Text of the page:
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Advancing Science for Global Health
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Home > Global Health Matters Nov/Dec 2012 > Improving treatment of Burkitt's lymphoma and saving children's lives Print

Improving treatment of Burkitt's lymphoma and saving children's lives

November / December 2012 | Volume 11, Issue 6

Boy child suffering from Burkitt's lymphoma has swollen face, tube inserted into throat
Photo by Rober S. Craig/CDC

NIH-funded research recently revealed
Burkitt's lymphoma has a surprisingly
large number of genetic mutations, a
discovery that may speed treatment
for this aggressive cancer that hits
mainly African children.

Burkitt's lymphoma is a particularly cruel disease, hitting mostly children and developing aggressively. It is endemic in equatorial Africa, where chronic malaria helps weaken the immune system, and although chemotherapy can cure up to half of patients, many still die. So it was welcome news that an international team of scientists has unveiled some of the cancer's genetic secrets, making this form of non-Hodgkin's lymphoma easier to treat. Their findings were published recently in Nature.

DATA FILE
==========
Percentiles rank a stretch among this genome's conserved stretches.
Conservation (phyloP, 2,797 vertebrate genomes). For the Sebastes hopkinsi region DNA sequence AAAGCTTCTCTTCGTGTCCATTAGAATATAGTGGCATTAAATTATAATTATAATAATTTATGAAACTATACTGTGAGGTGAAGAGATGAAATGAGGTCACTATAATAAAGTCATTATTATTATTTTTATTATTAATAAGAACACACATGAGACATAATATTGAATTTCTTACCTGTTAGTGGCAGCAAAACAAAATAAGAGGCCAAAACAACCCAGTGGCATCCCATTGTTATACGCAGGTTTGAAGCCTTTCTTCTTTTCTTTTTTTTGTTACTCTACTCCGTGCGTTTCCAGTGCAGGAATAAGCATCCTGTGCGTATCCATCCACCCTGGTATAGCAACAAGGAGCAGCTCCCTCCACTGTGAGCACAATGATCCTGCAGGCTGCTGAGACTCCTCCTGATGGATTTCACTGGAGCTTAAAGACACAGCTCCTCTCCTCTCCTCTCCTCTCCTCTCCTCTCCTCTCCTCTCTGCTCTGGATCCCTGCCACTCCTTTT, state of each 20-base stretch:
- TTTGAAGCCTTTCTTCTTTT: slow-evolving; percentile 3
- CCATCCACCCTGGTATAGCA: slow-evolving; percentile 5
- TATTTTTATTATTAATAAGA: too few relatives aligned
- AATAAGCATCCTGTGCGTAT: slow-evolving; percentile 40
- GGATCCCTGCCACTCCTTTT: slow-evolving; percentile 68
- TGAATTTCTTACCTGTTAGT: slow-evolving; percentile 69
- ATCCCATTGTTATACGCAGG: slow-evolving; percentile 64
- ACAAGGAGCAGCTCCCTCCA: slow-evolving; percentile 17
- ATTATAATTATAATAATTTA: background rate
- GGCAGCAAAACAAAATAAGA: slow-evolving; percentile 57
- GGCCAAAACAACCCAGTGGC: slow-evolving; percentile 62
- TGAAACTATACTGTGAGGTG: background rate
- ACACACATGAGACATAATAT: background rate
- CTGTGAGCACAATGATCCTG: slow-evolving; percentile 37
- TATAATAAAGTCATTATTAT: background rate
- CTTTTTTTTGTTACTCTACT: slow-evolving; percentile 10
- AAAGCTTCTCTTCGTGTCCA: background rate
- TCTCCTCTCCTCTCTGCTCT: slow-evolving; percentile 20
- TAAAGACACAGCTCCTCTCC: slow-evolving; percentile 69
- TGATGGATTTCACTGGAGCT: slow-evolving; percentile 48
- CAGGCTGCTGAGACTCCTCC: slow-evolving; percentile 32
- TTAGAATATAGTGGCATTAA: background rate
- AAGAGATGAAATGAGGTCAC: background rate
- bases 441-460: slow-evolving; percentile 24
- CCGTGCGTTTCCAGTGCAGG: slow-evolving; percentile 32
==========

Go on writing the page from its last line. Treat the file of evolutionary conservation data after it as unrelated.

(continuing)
Dr. Louis M. Staudt of the NIH's National Cancer Institute and his colleagues conducted genetic sequencing with high-capacity technology, which allowed them to quickly identify likely mutations that may cause the lymphoma. They found a surprisingly large amount of recurrent mutations compared with the number identified in other cancers. This opens many doors for improved understanding and potential treatments of Burkitt's lymphoma.

"Our job in cancer genomics is to divide cancer into precisely defined molecular categories," Staudt said. "That will enable a much more rapid understanding of essential pathways that could be responsive to drugs."

He noted that more effective treatments for Burkitt's lymphoma are needed especially in Africa. Patients there typically receive low-dose chemotherapy, rather than the high-dose therapies in the developed world where follow-up care is available for resulting infections. The low-dose regimen leaves a survival rate of below 50 percent. "That's way too low a rate," Dr. Staudt said. "So we hope that we might be able to supplement that minimal chemotherapy with some of these new targeted agents and improve the outcomes for patients there."

New therapies would also help the 15 percent of developed-world patients who are not treated adequately with current therapies, he noted. This includes the elderly, who are more vulnerable to infections after high-dose chemotherapy, even with ample supportive care.

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